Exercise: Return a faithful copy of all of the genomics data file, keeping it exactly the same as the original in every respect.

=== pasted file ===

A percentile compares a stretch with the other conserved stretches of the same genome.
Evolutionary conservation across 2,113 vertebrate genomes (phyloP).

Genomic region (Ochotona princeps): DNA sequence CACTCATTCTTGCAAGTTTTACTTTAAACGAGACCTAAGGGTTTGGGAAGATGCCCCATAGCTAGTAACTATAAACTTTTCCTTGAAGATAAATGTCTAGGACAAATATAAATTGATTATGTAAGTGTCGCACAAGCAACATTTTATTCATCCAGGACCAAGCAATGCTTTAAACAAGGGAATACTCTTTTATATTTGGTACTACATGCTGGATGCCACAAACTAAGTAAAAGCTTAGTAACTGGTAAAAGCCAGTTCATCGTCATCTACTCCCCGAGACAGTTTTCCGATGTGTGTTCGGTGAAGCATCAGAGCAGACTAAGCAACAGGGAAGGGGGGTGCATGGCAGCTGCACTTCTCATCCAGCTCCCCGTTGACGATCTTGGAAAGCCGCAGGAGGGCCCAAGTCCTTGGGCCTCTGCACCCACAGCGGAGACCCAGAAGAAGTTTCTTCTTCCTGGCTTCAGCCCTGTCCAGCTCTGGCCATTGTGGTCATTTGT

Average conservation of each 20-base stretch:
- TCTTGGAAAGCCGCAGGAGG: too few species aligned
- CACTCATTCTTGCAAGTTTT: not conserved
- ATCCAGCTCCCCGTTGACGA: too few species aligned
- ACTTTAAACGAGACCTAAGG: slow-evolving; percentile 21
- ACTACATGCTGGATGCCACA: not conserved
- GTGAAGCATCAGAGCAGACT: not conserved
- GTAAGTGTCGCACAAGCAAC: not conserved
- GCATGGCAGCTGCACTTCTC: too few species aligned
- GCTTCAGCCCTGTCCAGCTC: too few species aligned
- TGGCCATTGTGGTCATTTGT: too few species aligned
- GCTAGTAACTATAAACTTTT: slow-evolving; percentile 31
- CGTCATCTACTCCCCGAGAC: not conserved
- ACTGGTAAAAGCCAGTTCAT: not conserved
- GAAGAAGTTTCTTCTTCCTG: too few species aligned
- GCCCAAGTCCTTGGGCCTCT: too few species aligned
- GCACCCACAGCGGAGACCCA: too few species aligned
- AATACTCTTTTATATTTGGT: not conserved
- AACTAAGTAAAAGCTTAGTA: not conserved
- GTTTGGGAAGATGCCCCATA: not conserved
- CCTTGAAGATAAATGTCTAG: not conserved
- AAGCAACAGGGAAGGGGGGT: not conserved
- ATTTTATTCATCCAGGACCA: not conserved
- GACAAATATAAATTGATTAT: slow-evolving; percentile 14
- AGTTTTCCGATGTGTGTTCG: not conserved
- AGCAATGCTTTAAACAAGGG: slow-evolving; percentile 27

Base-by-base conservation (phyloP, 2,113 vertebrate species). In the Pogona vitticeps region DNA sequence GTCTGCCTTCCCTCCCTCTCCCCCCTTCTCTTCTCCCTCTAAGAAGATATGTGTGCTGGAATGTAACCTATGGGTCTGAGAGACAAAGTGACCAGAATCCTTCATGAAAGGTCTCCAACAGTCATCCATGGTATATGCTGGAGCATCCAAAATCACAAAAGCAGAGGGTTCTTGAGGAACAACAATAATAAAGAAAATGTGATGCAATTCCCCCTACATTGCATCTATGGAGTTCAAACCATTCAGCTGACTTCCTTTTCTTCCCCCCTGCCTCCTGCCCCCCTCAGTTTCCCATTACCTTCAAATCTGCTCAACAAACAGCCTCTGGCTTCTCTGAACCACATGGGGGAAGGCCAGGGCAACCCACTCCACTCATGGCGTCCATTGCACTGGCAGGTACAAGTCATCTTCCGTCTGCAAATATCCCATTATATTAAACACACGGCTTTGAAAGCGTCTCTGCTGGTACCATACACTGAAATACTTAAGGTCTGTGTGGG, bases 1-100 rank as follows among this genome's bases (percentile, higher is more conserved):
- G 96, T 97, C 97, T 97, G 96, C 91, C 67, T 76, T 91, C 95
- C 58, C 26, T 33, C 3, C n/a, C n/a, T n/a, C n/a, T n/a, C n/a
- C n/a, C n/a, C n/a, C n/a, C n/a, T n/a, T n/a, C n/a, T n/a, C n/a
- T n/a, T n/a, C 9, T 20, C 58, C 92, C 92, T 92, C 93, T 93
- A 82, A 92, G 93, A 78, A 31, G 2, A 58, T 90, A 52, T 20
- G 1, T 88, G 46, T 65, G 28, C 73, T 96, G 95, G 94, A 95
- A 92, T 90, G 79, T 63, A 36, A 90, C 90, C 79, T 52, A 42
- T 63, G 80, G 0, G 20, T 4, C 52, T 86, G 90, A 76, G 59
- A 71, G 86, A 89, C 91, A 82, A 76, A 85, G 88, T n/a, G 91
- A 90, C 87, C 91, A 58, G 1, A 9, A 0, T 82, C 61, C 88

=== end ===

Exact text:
A percentile compares a stretch with the other conserved stretches of the same genome.
Evolutionary conservation across 2,113 vertebrate genomes (phyloP).

Genomic region (Ochotona princeps): DNA sequence CACTCATTCTTGCAAGTTTTACTTTAAACGAGACCTAAGGGTTTGGGAAGATGCCCCATAGCTAGTAACTATAAACTTTTCCTTGAAGATAAATGTCTAGGACAAATATAAATTGATTATGTAAGTGTCGCACAAGCAACATTTTATTCATCCAGGACCAAGCAATGCTTTAAACAAGGGAATACTCTTTTATATTTGGTACTACATGCTGGATGCCACAAACTAAGTAAAAGCTTAGTAACTGGTAAAAGCCAGTTCATCGTCATCTACTCCCCGAGACAGTTTTCCGATGTGTGTTCGGTGAAGCATCAGAGCAGACTAAGCAACAGGGAAGGGGGGTGCATGGCAGCTGCACTTCTCATCCAGCTCCCCGTTGACGATCTTGGAAAGCCGCAGGAGGGCCCAAGTCCTTGGGCCTCTGCACCCACAGCGGAGACCCAGAAGAAGTTTCTTCTTCCTGGCTTCAGCCCTGTCCAGCTCTGGCCATTGTGGTCATTTGT

Average conservation of each 20-base stretch:
- TCTTGGAAAGCCGCAGGAGG: too few species aligned
- CACTCATTCTTGCAAGTTTT: not conserved
- ATCCAGCTCCCCGTTGACGA: too few species aligned
- ACTTTAAACGAGACCTAAGG: slow-evolving; percentile 21
- ACTACATGCTGGATGCCACA: not conserved
- GTGAAGCATCAGAGCAGACT: not conserved
- GTAAGTGTCGCACAAGCAAC: not conserved
- GCATGGCAGCTGCACTTCTC: too few species aligned
- GCTTCAGCCCTGTCCAGCTC: too few species aligned
- TGGCCATTGTGGTCATTTGT: too few species aligned
- GCTAGTAACTATAAACTTTT: slow-evolving; percentile 31
- CGTCATCTACTCCCCGAGAC: not conserved
- ACTGGTAAAAGCCAGTTCAT: not conserved
- GAAGAAGTTTCTTCTTCCTG: too few species aligned
- GCCCAAGTCCTTGGGCCTCT: too few species aligned
- GCACCCACAGCGGAGACCCA: too few species aligned
- AATACTCTTTTATATTTGGT: not conserved
- AACTAAGTAAAAGCTTAGTA: not conserved
- GTTTGGGAAGATGCCCCATA: not conserved
- CCTTGAAGATAAATGTCTAG: not conserved
- AAGCAACAGGGAAGGGGGGT: not conserved
- ATTTTATTCATCCAGGACCA: not conserved
- GACAAATATAAATTGATTAT: slow-evolving; percentile 14
- AGTTTTCCGATGTGTGTTCG: not conserved
- AGCAATGCTTTAAACAAGGG: slow-evolving; percentile 27

Base-by-base conservation (phyloP, 2,113 vertebrate species). In the Pogona vitticeps region DNA sequence GTCTGCCTTCCCTCCCTCTCCCCCCTTCTCTTCTCCCTCTAAGAAGATATGTGTGCTGGAATGTAACCTATGGGTCTGAGAGACAAAGTGACCAGAATCCTTCATGAAAGGTCTCCAACAGTCATCCATGGTATATGCTGGAGCATCCAAAATCACAAAAGCAGAGGGTTCTTGAGGAACAACAATAATAAAGAAAATGTGATGCAATTCCCCCTACATTGCATCTATGGAGTTCAAACCATTCAGCTGACTTCCTTTTCTTCCCCCCTGCCTCCTGCCCCCCTCAGTTTCCCATTACCTTCAAATCTGCTCAACAAACAGCCTCTGGCTTCTCTGAACCACATGGGGGAAGGCCAGGGCAACCCACTCCACTCATGGCGTCCATTGCACTGGCAGGTACAAGTCATCTTCCGTCTGCAAATATCCCATTATATTAAACACACGGCTTTGAAAGCGTCTCTGCTGGTACCATACACTGAAATACTTAAGGTCTGTGTGGG, bases 1-100 rank as follows among this genome's bases (percentile, higher is more conserved):
- G 96, T 97, C 97, T 97, G 96, C 91, C 67, T 76, T 91, C 95
- C 58, C 26, T 33, C 3, C n/a, C n/a, T n/a, C n/a, T n/a, C n/a
- C n/a, C n/a, C n/a, C n/a, C n/a, T n/a, T n/a, C n/a, T n/a, C n/a
- T n/a, T n/a, C 9, T 20, C 58, C 92, C 92, T 92, C 93, T 93
- A 82, A 92, G 93, A 78, A 31, G 2, A 58, T 90, A 52, T 20
- G 1, T 88, G 46, T 65, G 28, C 73, T 96, G 95, G 94, A 95
- A 92, T 90, G 79, T 63, A 36, A 90, C 90, C 79, T 52, A 42
- T 63, G 80, G 0, G 20, T 4, C 52, T 86, G 90, A 76, G 59
- A 71, G 86, A 89, C 91, A 82, A 76, A 85, G 88, T n/a, G 91
- A 90, C 87, C 91, A 58, G 1, A 9, A 0, T 82, C 61, C 88